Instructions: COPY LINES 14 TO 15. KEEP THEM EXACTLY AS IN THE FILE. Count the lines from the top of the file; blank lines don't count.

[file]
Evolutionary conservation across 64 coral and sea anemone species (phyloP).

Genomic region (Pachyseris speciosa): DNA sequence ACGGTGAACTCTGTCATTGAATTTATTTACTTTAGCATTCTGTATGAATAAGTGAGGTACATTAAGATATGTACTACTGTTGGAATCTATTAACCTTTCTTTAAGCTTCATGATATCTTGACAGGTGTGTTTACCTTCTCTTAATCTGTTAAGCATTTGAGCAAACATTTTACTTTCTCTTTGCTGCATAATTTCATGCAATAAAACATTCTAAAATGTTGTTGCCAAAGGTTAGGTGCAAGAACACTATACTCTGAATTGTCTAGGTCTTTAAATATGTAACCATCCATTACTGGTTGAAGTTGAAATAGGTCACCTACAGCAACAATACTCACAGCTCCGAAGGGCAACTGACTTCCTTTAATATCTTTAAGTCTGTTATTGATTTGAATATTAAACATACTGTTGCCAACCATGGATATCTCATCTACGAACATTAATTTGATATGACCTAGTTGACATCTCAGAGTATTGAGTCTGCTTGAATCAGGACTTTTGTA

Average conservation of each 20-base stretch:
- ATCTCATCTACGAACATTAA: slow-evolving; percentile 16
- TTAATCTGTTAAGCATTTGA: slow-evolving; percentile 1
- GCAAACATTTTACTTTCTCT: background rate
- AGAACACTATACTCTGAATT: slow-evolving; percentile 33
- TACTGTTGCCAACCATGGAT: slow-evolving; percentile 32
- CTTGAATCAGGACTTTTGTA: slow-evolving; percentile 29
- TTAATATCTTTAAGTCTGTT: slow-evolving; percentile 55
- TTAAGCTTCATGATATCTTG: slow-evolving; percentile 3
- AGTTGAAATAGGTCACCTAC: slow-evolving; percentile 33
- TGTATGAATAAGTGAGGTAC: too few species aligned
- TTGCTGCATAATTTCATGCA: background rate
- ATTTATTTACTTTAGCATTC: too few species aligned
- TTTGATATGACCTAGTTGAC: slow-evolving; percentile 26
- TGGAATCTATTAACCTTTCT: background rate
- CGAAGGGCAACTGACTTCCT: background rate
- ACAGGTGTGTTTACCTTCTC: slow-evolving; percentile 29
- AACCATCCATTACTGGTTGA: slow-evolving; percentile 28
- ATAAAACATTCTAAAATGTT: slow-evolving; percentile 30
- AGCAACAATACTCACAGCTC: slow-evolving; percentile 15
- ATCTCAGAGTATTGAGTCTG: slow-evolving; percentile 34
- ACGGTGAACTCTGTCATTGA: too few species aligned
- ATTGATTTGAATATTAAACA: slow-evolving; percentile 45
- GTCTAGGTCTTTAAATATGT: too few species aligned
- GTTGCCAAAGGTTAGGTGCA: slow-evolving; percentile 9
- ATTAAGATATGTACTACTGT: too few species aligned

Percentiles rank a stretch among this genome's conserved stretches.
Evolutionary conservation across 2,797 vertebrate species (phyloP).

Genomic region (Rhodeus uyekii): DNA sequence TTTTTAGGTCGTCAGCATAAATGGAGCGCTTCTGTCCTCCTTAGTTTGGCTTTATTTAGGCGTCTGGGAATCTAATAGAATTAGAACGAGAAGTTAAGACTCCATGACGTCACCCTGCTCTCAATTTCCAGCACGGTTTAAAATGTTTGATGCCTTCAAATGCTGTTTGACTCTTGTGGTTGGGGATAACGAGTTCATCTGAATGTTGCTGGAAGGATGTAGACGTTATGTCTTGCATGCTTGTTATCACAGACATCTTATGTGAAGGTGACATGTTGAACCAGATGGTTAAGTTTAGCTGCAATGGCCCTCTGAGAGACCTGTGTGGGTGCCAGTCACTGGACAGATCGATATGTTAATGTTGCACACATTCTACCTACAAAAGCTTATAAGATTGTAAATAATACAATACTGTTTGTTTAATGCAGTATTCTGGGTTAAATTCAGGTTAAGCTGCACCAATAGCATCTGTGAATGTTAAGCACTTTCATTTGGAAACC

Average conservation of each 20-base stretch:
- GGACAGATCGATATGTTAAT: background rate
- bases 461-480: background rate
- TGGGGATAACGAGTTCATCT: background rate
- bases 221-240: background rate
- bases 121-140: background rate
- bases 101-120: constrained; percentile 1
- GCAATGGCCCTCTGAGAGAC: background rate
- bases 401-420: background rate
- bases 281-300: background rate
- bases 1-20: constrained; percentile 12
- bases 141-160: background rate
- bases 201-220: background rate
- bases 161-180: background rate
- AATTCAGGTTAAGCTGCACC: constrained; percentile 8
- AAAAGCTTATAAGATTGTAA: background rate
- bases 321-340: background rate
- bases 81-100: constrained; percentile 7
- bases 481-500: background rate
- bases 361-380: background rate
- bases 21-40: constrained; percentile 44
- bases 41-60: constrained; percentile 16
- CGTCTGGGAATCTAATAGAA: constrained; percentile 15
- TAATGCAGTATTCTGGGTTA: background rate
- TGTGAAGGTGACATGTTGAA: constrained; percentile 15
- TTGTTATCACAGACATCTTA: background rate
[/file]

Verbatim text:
- TTGCTGCATAATTTCATGCA: background rate
- ATTTATTTACTTTAGCATTC: too few species aligned